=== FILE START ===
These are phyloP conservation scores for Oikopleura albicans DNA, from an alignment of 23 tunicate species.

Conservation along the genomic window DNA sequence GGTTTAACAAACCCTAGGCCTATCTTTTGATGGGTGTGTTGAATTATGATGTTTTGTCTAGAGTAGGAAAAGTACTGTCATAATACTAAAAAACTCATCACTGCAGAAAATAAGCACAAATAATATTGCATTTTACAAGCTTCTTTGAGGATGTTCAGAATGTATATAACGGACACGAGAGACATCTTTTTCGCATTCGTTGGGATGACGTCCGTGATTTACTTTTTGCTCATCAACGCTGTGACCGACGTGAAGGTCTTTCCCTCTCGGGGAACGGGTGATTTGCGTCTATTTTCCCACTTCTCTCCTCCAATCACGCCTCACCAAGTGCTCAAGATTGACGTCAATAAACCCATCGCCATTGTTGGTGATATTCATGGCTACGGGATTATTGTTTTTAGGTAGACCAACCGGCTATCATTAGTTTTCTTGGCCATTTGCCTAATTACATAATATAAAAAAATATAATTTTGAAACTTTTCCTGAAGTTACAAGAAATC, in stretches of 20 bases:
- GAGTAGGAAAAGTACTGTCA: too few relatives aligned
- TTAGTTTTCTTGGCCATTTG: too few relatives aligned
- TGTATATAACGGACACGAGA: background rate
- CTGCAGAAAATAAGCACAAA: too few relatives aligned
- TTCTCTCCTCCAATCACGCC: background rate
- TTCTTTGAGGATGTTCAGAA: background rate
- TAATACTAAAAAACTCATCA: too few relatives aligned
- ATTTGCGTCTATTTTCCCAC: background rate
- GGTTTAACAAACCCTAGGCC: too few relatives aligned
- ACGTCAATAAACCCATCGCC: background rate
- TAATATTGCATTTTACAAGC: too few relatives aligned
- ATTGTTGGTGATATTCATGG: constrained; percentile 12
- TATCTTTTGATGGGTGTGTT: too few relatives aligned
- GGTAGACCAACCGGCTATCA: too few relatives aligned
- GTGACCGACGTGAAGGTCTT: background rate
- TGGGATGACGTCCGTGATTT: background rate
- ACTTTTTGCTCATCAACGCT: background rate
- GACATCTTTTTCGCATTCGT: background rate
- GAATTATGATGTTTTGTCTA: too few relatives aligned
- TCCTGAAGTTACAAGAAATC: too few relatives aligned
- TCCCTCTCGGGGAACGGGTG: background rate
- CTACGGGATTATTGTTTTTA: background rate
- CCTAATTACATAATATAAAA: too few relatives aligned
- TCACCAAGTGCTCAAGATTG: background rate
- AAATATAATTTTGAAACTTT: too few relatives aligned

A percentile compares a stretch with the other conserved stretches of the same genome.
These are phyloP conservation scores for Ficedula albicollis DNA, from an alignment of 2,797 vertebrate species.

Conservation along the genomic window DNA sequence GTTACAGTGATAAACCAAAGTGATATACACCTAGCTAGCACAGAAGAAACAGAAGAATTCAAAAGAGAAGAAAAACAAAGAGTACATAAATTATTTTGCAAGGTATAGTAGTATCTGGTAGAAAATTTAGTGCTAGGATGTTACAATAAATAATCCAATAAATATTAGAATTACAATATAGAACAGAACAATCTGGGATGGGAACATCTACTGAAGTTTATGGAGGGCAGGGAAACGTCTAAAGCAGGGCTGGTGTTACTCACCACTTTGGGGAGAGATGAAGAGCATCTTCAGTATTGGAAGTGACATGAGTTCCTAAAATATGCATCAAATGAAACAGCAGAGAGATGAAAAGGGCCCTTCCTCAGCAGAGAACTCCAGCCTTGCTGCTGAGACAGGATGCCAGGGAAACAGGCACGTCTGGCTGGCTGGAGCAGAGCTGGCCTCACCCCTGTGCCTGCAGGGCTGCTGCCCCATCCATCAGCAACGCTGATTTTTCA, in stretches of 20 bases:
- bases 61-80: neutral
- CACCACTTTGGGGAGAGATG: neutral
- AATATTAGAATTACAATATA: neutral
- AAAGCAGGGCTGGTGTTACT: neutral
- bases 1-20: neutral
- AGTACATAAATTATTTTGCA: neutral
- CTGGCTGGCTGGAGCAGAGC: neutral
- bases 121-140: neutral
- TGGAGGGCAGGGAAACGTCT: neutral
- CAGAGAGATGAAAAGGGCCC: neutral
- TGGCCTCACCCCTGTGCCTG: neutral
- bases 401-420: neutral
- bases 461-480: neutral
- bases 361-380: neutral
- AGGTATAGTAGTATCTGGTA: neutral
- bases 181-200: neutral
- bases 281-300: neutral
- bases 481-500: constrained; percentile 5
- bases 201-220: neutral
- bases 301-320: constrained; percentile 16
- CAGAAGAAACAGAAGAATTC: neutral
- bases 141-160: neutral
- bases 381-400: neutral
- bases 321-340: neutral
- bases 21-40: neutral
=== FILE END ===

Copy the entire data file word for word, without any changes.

These are phyloP conservation scores for Oikopleura albicans DNA, from an alignment of 23 tunicate species.

Conservation along the genomic window DNA sequence GGTTTAACAAACCCTAGGCCTATCTTTTGATGGGTGTGTTGAATTATGATGTTTTGTCTAGAGTAGGAAAAGTACTGTCATAATACTAAAAAACTCATCACTGCAGAAAATAAGCACAAATAATATTGCATTTTACAAGCTTCTTTGAGGATGTTCAGAATGTATATAACGGACACGAGAGACATCTTTTTCGCATTCGTTGGGATGACGTCCGTGATTTACTTTTTGCTCATCAACGCTGTGACCGACGTGAAGGTCTTTCCCTCTCGGGGAACGGGTGATTTGCGTCTATTTTCCCACTTCTCTCCTCCAATCACGCCTCACCAAGTGCTCAAGATTGACGTCAATAAACCCATCGCCATTGTTGGTGATATTCATGGCTACGGGATTATTGTTTTTAGGTAGACCAACCGGCTATCATTAGTTTTCTTGGCCATTTGCCTAATTACATAATATAAAAAAATATAATTTTGAAACTTTTCCTGAAGTTACAAGAAATC, in stretches of 20 bases:
- GAGTAGGAAAAGTACTGTCA: too few relatives aligned
- TTAGTTTTCTTGGCCATTTG: too few relatives aligned
- TGTATATAACGGACACGAGA: background rate
- CTGCAGAAAATAAGCACAAA: too few relatives aligned
- TTCTCTCCTCCAATCACGCC: background rate
- TTCTTTGAGGATGTTCAGAA: background rate
- TAATACTAAAAAACTCATCA: too few relatives aligned
- ATTTGCGTCTATTTTCCCAC: background rate
- GGTTTAACAAACCCTAGGCC: too few relatives aligned
- ACGTCAATAAACCCATCGCC: background rate
- TAATATTGCATTTTACAAGC: too few relatives aligned
- ATTGTTGGTGATATTCATGG: constrained; percentile 12
- TATCTTTTGATGGGTGTGTT: too few relatives aligned
- GGTAGACCAACCGGCTATCA: too few relatives aligned
- GTGACCGACGTGAAGGTCTT: background rate
- TGGGATGACGTCCGTGATTT: background rate
- ACTTTTTGCTCATCAACGCT: background rate
- GACATCTTTTTCGCATTCGT: background rate
- GAATTATGATGTTTTGTCTA: too few relatives aligned
- TCCTGAAGTTACAAGAAATC: too few relatives aligned
- TCCCTCTCGGGGAACGGGTG: background rate
- CTACGGGATTATTGTTTTTA: background rate
- CCTAATTACATAATATAAAA: too few relatives aligned
- TCACCAAGTGCTCAAGATTG: background rate
- AAATATAATTTTGAAACTTT: too few relatives aligned

A percentile compares a stretch with the other conserved stretches of the same genome.
These are phyloP conservation scores for Ficedula albicollis DNA, from an alignment of 2,797 vertebrate species.

Conservation along the genomic window DNA sequence GTTACAGTGATAAACCAAAGTGATATACACCTAGCTAGCACAGAAGAAACAGAAGAATTCAAAAGAGAAGAAAAACAAAGAGTACATAAATTATTTTGCAAGGTATAGTAGTATCTGGTAGAAAATTTAGTGCTAGGATGTTACAATAAATAATCCAATAAATATTAGAATTACAATATAGAACAGAACAATCTGGGATGGGAACATCTACTGAAGTTTATGGAGGGCAGGGAAACGTCTAAAGCAGGGCTGGTGTTACTCACCACTTTGGGGAGAGATGAAGAGCATCTTCAGTATTGGAAGTGACATGAGTTCCTAAAATATGCATCAAATGAAACAGCAGAGAGATGAAAAGGGCCCTTCCTCAGCAGAGAACTCCAGCCTTGCTGCTGAGACAGGATGCCAGGGAAACAGGCACGTCTGGCTGGCTGGAGCAGAGCTGGCCTCACCCCTGTGCCTGCAGGGCTGCTGCCCCATCCATCAGCAACGCTGATTTTTCA, in stretches of 20 bases:
- bases 61-80: neutral
- CACCACTTTGGGGAGAGATG: neutral
- AATATTAGAATTACAATATA: neutral
- AAAGCAGGGCTGGTGTTACT: neutral
- bases 1-20: neutral
- AGTACATAAATTATTTTGCA: neutral
- CTGGCTGGCTGGAGCAGAGC: neutral
- bases 121-140: neutral
- TGGAGGGCAGGGAAACGTCT: neutral
- CAGAGAGATGAAAAGGGCCC: neutral
- TGGCCTCACCCCTGTGCCTG: neutral
- bases 401-420: neutral
- bases 461-480: neutral
- bases 361-380: neutral
- AGGTATAGTAGTATCTGGTA: neutral
- bases 181-200: neutral
- bases 281-300: neutral
- bases 481-500: constrained; percentile 5
- bases 201-220: neutral
- bases 301-320: constrained; percentile 16
- CAGAAGAAACAGAAGAATTC: neutral
- bases 141-160: neutral
- bases 381-400: neutral
- bases 321-340: neutral
- bases 21-40: neutral